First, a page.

Rewi Alley (1897-1987) is one of Canterbury’s most well-known sons. Shortly after his arrival in China in 1927, he began collecting Chinese arts, and gifting them to Canterbury Museum. By the late 1940s, he had settled on a use for his gifts: to raise consciousness about the plight of the Chinese people, and through exhibitions to raise funds for the school in western China of which he was the principal. In 1950, a large exhibition of Rewi Alley’s gifts was staged in Waimate. During the 1950s and 60s, at a time when formal diplomatic relations did not exist between China and New Zealand, Alley used his art as a diplomatic bridge between peoples on opposing sides of the Cold War.
Associate Professor of Art History at Canterbury University, Dr Richard Bullen will explain the history of Rewi Alley’s gifting of Chinese artefacts to New Zealand, and introduce the two paintings gifted to the Aigantighe in 1973.
Dr Bullen teaches east Asian art history and aesthetics at the University of Canterbury. He was a 2019 CAA-Getty International Scholar, and recently has also published on Japanese aesthetics and the aesthetic philosophy of David Hume, and the aesthetics of the Japanese Tea garden. He is currently studying the art made in WWII by Japanese POWs held at Featherston, Wairarapa. With Associate Professor James Beattie (Victoria) and the assistance of a Marsden Grant, Dr Bullen has published on the extensive relationship networks and negotiations underpinning Alley’s gifts of traditional Chinese art and artefacts to New Zealand.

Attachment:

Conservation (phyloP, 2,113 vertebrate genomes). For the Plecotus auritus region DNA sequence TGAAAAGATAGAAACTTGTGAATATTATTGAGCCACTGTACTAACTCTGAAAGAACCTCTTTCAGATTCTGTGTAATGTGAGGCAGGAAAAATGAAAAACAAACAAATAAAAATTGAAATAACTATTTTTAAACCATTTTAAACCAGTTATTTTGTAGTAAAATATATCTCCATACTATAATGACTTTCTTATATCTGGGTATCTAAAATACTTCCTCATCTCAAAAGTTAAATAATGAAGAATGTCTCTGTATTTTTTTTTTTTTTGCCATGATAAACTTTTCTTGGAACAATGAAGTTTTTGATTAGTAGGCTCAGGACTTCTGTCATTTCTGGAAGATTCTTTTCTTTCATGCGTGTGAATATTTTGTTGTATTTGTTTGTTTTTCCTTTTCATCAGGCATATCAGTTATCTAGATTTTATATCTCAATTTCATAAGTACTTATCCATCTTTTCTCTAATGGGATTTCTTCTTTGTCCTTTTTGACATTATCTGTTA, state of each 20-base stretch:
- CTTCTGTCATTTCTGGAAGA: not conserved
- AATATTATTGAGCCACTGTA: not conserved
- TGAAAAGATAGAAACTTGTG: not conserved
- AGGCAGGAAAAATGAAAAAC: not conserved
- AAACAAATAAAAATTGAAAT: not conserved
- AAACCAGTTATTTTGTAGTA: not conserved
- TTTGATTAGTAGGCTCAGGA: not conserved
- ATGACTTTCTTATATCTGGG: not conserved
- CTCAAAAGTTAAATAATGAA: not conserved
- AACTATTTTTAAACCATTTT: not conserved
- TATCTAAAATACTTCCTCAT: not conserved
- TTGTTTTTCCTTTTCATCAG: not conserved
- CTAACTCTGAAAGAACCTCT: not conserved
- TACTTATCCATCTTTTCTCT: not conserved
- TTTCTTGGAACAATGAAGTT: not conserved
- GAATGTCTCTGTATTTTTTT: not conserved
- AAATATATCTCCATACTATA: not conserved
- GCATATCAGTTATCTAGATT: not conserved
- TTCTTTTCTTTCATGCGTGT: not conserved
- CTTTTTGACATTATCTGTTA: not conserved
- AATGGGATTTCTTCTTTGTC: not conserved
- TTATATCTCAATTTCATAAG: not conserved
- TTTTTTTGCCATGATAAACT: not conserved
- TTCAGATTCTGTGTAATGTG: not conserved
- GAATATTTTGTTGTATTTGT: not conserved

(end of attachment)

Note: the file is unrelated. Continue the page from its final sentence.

Please join us at the Aigantighe Art Gallery for Dr Bullen’s public lecture at 2pm on Saturday 26 June 2021.